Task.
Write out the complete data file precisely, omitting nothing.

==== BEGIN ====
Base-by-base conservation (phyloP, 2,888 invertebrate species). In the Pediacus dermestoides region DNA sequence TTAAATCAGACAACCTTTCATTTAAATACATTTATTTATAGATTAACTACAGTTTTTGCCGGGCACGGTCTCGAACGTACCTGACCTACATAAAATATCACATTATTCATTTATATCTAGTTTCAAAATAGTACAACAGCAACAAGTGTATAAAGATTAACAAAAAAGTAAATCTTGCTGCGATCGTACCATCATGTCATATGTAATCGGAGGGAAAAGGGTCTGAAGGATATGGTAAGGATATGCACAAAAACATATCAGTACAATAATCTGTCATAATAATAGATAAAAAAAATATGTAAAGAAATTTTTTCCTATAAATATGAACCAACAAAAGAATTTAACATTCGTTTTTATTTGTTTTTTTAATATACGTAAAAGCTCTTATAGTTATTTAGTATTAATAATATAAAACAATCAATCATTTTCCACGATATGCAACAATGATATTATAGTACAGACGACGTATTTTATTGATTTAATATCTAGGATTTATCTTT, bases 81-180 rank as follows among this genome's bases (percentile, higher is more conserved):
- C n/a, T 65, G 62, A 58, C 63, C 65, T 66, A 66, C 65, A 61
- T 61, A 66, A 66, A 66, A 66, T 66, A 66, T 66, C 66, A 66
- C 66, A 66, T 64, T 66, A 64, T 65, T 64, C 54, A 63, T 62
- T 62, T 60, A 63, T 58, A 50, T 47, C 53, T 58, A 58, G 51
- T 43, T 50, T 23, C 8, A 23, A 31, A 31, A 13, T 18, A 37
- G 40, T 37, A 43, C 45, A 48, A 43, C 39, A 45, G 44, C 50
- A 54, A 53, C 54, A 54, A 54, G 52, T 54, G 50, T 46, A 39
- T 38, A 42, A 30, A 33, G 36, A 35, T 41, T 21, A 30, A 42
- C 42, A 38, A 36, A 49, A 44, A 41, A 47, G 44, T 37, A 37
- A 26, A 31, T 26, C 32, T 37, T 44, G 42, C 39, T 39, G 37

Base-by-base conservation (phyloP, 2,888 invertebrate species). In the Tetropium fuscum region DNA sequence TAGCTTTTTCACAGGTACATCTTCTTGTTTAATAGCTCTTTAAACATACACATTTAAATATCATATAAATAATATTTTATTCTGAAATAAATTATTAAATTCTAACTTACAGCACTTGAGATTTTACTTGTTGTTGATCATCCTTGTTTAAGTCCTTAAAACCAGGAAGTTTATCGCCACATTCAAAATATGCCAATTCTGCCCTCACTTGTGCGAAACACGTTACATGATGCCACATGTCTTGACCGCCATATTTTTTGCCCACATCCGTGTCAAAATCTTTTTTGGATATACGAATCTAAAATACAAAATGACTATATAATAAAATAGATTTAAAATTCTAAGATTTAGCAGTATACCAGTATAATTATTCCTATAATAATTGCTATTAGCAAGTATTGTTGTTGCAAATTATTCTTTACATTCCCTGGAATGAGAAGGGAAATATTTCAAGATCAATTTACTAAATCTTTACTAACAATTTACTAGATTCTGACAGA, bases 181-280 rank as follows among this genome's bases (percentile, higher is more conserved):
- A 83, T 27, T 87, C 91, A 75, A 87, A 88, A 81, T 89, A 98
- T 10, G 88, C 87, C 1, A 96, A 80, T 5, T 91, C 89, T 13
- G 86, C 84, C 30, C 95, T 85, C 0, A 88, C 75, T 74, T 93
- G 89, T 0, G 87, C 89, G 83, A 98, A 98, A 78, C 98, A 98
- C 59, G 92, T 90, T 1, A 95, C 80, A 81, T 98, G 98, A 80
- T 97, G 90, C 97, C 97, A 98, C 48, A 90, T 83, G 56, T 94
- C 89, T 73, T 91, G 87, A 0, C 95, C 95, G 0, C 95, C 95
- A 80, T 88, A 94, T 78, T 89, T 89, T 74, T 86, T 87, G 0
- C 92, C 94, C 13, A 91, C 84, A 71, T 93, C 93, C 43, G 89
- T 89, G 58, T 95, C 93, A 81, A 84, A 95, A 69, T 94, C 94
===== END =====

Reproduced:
Base-by-base conservation (phyloP, 2,888 invertebrate species). In the Pediacus dermestoides region DNA sequence TTAAATCAGACAACCTTTCATTTAAATACATTTATTTATAGATTAACTACAGTTTTTGCCGGGCACGGTCTCGAACGTACCTGACCTACATAAAATATCACATTATTCATTTATATCTAGTTTCAAAATAGTACAACAGCAACAAGTGTATAAAGATTAACAAAAAAGTAAATCTTGCTGCGATCGTACCATCATGTCATATGTAATCGGAGGGAAAAGGGTCTGAAGGATATGGTAAGGATATGCACAAAAACATATCAGTACAATAATCTGTCATAATAATAGATAAAAAAAATATGTAAAGAAATTTTTTCCTATAAATATGAACCAACAAAAGAATTTAACATTCGTTTTTATTTGTTTTTTTAATATACGTAAAAGCTCTTATAGTTATTTAGTATTAATAATATAAAACAATCAATCATTTTCCACGATATGCAACAATGATATTATAGTACAGACGACGTATTTTATTGATTTAATATCTAGGATTTATCTTT, bases 81-180 rank as follows among this genome's bases (percentile, higher is more conserved):
- C n/a, T 65, G 62, A 58, C 63, C 65, T 66, A 66, C 65, A 61
- T 61, A 66, A 66, A 66, A 66, T 66, A 66, T 66, C 66, A 66
- C 66, A 66, T 64, T 66, A 64, T 65, T 64, C 54, A 63, T 62
- T 62, T 60, A 63, T 58, A 50, T 47, C 53, T 58, A 58, G 51
- T 43, T 50, T 23, C 8, A 23, A 31, A 31, A 13, T 18, A 37
- G 40, T 37, A 43, C 45, A 48, A 43, C 39, A 45, G 44, C 50
- A 54, A 53, C 54, A 54, A 54, G 52, T 54, G 50, T 46, A 39
- T 38, A 42, A 30, A 33, G 36, A 35, T 41, T 21, A 30, A 42
- C 42, A 38, A 36, A 49, A 44, A 41, A 47, G 44, T 37, A 37
- A 26, A 31, T 26, C 32, T 37, T 44, G 42, C 39, T 39, G 37

Base-by-base conservation (phyloP, 2,888 invertebrate species). In the Tetropium fuscum region DNA sequence TAGCTTTTTCACAGGTACATCTTCTTGTTTAATAGCTCTTTAAACATACACATTTAAATATCATATAAATAATATTTTATTCTGAAATAAATTATTAAATTCTAACTTACAGCACTTGAGATTTTACTTGTTGTTGATCATCCTTGTTTAAGTCCTTAAAACCAGGAAGTTTATCGCCACATTCAAAATATGCCAATTCTGCCCTCACTTGTGCGAAACACGTTACATGATGCCACATGTCTTGACCGCCATATTTTTTGCCCACATCCGTGTCAAAATCTTTTTTGGATATACGAATCTAAAATACAAAATGACTATATAATAAAATAGATTTAAAATTCTAAGATTTAGCAGTATACCAGTATAATTATTCCTATAATAATTGCTATTAGCAAGTATTGTTGTTGCAAATTATTCTTTACATTCCCTGGAATGAGAAGGGAAATATTTCAAGATCAATTTACTAAATCTTTACTAACAATTTACTAGATTCTGACAGA, bases 181-280 rank as follows among this genome's bases (percentile, higher is more conserved):
- A 83, T 27, T 87, C 91, A 75, A 87, A 88, A 81, T 89, A 98
- T 10, G 88, C 87, C 1, A 96, A 80, T 5, T 91, C 89, T 13
- G 86, C 84, C 30, C 95, T 85, C 0, A 88, C 75, T 74, T 93
- G 89, T 0, G 87, C 89, G 83, A 98, A 98, A 78, C 98, A 98
- C 59, G 92, T 90, T 1, A 95, C 80, A 81, T 98, G 98, A 80
- T 97, G 90, C 97, C 97, A 98, C 48, A 90, T 83, G 56, T 94
- C 89, T 73, T 91, G 87, A 0, C 95, C 95, G 0, C 95, C 95
- A 80, T 88, A 94, T 78, T 89, T 89, T 74, T 86, T 87, G 0
- C 92, C 94, C 13, A 91, C 84, A 71, T 93, C 93, C 43, G 89
- T 89, G 58, T 95, C 93, A 81, A 84, A 95, A 69, T 94, C 94